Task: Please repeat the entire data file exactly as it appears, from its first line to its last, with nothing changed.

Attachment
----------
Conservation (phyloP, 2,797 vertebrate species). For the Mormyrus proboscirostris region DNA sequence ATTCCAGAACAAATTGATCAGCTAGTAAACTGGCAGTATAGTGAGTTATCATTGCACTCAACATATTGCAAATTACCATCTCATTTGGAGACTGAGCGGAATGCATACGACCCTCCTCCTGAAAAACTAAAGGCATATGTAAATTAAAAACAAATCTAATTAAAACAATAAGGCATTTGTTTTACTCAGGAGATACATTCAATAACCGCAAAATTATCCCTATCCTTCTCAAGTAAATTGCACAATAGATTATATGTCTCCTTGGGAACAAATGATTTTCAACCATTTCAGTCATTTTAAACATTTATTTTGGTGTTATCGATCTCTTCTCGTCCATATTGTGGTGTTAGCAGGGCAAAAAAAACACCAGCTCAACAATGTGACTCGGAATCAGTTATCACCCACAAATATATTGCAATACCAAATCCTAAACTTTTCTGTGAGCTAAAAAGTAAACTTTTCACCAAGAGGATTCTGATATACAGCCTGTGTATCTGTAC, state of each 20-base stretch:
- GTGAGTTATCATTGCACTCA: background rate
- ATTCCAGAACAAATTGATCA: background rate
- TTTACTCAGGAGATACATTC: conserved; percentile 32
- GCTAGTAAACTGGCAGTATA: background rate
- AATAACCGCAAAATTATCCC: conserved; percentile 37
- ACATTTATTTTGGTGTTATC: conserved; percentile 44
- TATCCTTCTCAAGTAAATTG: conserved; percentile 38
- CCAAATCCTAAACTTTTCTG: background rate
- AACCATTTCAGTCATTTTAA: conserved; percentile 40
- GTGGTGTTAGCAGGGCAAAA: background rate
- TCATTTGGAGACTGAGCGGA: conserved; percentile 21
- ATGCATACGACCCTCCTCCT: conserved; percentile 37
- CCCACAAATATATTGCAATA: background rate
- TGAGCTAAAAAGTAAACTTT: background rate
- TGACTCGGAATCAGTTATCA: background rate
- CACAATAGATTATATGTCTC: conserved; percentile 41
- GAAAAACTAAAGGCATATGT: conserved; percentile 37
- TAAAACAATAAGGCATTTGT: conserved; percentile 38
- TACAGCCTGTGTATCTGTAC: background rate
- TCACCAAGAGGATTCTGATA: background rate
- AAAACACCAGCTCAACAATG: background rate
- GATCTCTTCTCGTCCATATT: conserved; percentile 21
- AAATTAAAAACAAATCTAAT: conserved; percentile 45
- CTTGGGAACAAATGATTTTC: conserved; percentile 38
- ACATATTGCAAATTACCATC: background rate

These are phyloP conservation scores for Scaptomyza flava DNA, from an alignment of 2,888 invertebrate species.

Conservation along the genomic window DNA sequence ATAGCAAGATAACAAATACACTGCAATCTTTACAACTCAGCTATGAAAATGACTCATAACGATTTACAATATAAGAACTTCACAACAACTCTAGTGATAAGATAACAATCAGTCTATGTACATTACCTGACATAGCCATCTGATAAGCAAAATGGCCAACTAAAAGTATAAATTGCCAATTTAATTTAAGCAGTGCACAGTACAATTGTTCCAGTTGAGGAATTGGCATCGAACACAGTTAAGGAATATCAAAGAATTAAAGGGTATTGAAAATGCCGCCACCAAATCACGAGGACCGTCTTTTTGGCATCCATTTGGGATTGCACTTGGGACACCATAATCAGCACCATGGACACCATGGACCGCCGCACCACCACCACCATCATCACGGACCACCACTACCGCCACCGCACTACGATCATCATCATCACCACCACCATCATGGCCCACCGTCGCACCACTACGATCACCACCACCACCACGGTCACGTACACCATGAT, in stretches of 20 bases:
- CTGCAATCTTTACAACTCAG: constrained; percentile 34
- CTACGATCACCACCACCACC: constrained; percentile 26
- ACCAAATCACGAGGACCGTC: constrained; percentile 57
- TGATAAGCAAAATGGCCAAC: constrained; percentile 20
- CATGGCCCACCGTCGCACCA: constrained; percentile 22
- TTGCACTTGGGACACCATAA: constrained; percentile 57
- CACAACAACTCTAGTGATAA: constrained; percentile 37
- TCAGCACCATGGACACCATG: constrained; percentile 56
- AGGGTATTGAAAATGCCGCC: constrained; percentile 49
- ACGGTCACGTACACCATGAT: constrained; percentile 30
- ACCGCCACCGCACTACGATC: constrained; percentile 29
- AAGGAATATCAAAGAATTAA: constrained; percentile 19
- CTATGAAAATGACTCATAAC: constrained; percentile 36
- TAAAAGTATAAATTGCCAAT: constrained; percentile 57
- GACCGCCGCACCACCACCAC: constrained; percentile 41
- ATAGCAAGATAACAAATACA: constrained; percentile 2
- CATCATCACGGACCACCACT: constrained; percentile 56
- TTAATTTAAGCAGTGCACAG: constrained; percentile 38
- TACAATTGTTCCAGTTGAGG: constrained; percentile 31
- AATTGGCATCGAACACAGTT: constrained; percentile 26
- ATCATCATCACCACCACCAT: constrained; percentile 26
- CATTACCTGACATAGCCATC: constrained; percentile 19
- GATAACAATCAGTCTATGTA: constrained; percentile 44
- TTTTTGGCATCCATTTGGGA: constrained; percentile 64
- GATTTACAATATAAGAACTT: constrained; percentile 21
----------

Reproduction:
Conservation (phyloP, 2,797 vertebrate species). For the Mormyrus proboscirostris region DNA sequence ATTCCAGAACAAATTGATCAGCTAGTAAACTGGCAGTATAGTGAGTTATCATTGCACTCAACATATTGCAAATTACCATCTCATTTGGAGACTGAGCGGAATGCATACGACCCTCCTCCTGAAAAACTAAAGGCATATGTAAATTAAAAACAAATCTAATTAAAACAATAAGGCATTTGTTTTACTCAGGAGATACATTCAATAACCGCAAAATTATCCCTATCCTTCTCAAGTAAATTGCACAATAGATTATATGTCTCCTTGGGAACAAATGATTTTCAACCATTTCAGTCATTTTAAACATTTATTTTGGTGTTATCGATCTCTTCTCGTCCATATTGTGGTGTTAGCAGGGCAAAAAAAACACCAGCTCAACAATGTGACTCGGAATCAGTTATCACCCACAAATATATTGCAATACCAAATCCTAAACTTTTCTGTGAGCTAAAAAGTAAACTTTTCACCAAGAGGATTCTGATATACAGCCTGTGTATCTGTAC, state of each 20-base stretch:
- GTGAGTTATCATTGCACTCA: background rate
- ATTCCAGAACAAATTGATCA: background rate
- TTTACTCAGGAGATACATTC: conserved; percentile 32
- GCTAGTAAACTGGCAGTATA: background rate
- AATAACCGCAAAATTATCCC: conserved; percentile 37
- ACATTTATTTTGGTGTTATC: conserved; percentile 44
- TATCCTTCTCAAGTAAATTG: conserved; percentile 38
- CCAAATCCTAAACTTTTCTG: background rate
- AACCATTTCAGTCATTTTAA: conserved; percentile 40
- GTGGTGTTAGCAGGGCAAAA: background rate
- TCATTTGGAGACTGAGCGGA: conserved; percentile 21
- ATGCATACGACCCTCCTCCT: conserved; percentile 37
- CCCACAAATATATTGCAATA: background rate
- TGAGCTAAAAAGTAAACTTT: background rate
- TGACTCGGAATCAGTTATCA: background rate
- CACAATAGATTATATGTCTC: conserved; percentile 41
- GAAAAACTAAAGGCATATGT: conserved; percentile 37
- TAAAACAATAAGGCATTTGT: conserved; percentile 38
- TACAGCCTGTGTATCTGTAC: background rate
- TCACCAAGAGGATTCTGATA: background rate
- AAAACACCAGCTCAACAATG: background rate
- GATCTCTTCTCGTCCATATT: conserved; percentile 21
- AAATTAAAAACAAATCTAAT: conserved; percentile 45
- CTTGGGAACAAATGATTTTC: conserved; percentile 38
- ACATATTGCAAATTACCATC: background rate

These are phyloP conservation scores for Scaptomyza flava DNA, from an alignment of 2,888 invertebrate species.

Conservation along the genomic window DNA sequence ATAGCAAGATAACAAATACACTGCAATCTTTACAACTCAGCTATGAAAATGACTCATAACGATTTACAATATAAGAACTTCACAACAACTCTAGTGATAAGATAACAATCAGTCTATGTACATTACCTGACATAGCCATCTGATAAGCAAAATGGCCAACTAAAAGTATAAATTGCCAATTTAATTTAAGCAGTGCACAGTACAATTGTTCCAGTTGAGGAATTGGCATCGAACACAGTTAAGGAATATCAAAGAATTAAAGGGTATTGAAAATGCCGCCACCAAATCACGAGGACCGTCTTTTTGGCATCCATTTGGGATTGCACTTGGGACACCATAATCAGCACCATGGACACCATGGACCGCCGCACCACCACCACCATCATCACGGACCACCACTACCGCCACCGCACTACGATCATCATCATCACCACCACCATCATGGCCCACCGTCGCACCACTACGATCACCACCACCACCACGGTCACGTACACCATGAT, in stretches of 20 bases:
- CTGCAATCTTTACAACTCAG: constrained; percentile 34
- CTACGATCACCACCACCACC: constrained; percentile 26
- ACCAAATCACGAGGACCGTC: constrained; percentile 57
- TGATAAGCAAAATGGCCAAC: constrained; percentile 20
- CATGGCCCACCGTCGCACCA: constrained; percentile 22
- TTGCACTTGGGACACCATAA: constrained; percentile 57
- CACAACAACTCTAGTGATAA: constrained; percentile 37
- TCAGCACCATGGACACCATG: constrained; percentile 56
- AGGGTATTGAAAATGCCGCC: constrained; percentile 49
- ACGGTCACGTACACCATGAT: constrained; percentile 30
- ACCGCCACCGCACTACGATC: constrained; percentile 29
- AAGGAATATCAAAGAATTAA: constrained; percentile 19
- CTATGAAAATGACTCATAAC: constrained; percentile 36
- TAAAAGTATAAATTGCCAAT: constrained; percentile 57
- GACCGCCGCACCACCACCAC: constrained; percentile 41
- ATAGCAAGATAACAAATACA: constrained; percentile 2
- CATCATCACGGACCACCACT: constrained; percentile 56
- TTAATTTAAGCAGTGCACAG: constrained; percentile 38
- TACAATTGTTCCAGTTGAGG: constrained; percentile 31
- AATTGGCATCGAACACAGTT: constrained; percentile 26
- ATCATCATCACCACCACCAT: constrained; percentile 26
- CATTACCTGACATAGCCATC: constrained; percentile 19
- GATAACAATCAGTCTATGTA: constrained; percentile 44
- TTTTTGGCATCCATTTGGGA: constrained; percentile 64
- GATTTACAATATAAGAACTT: constrained; percentile 21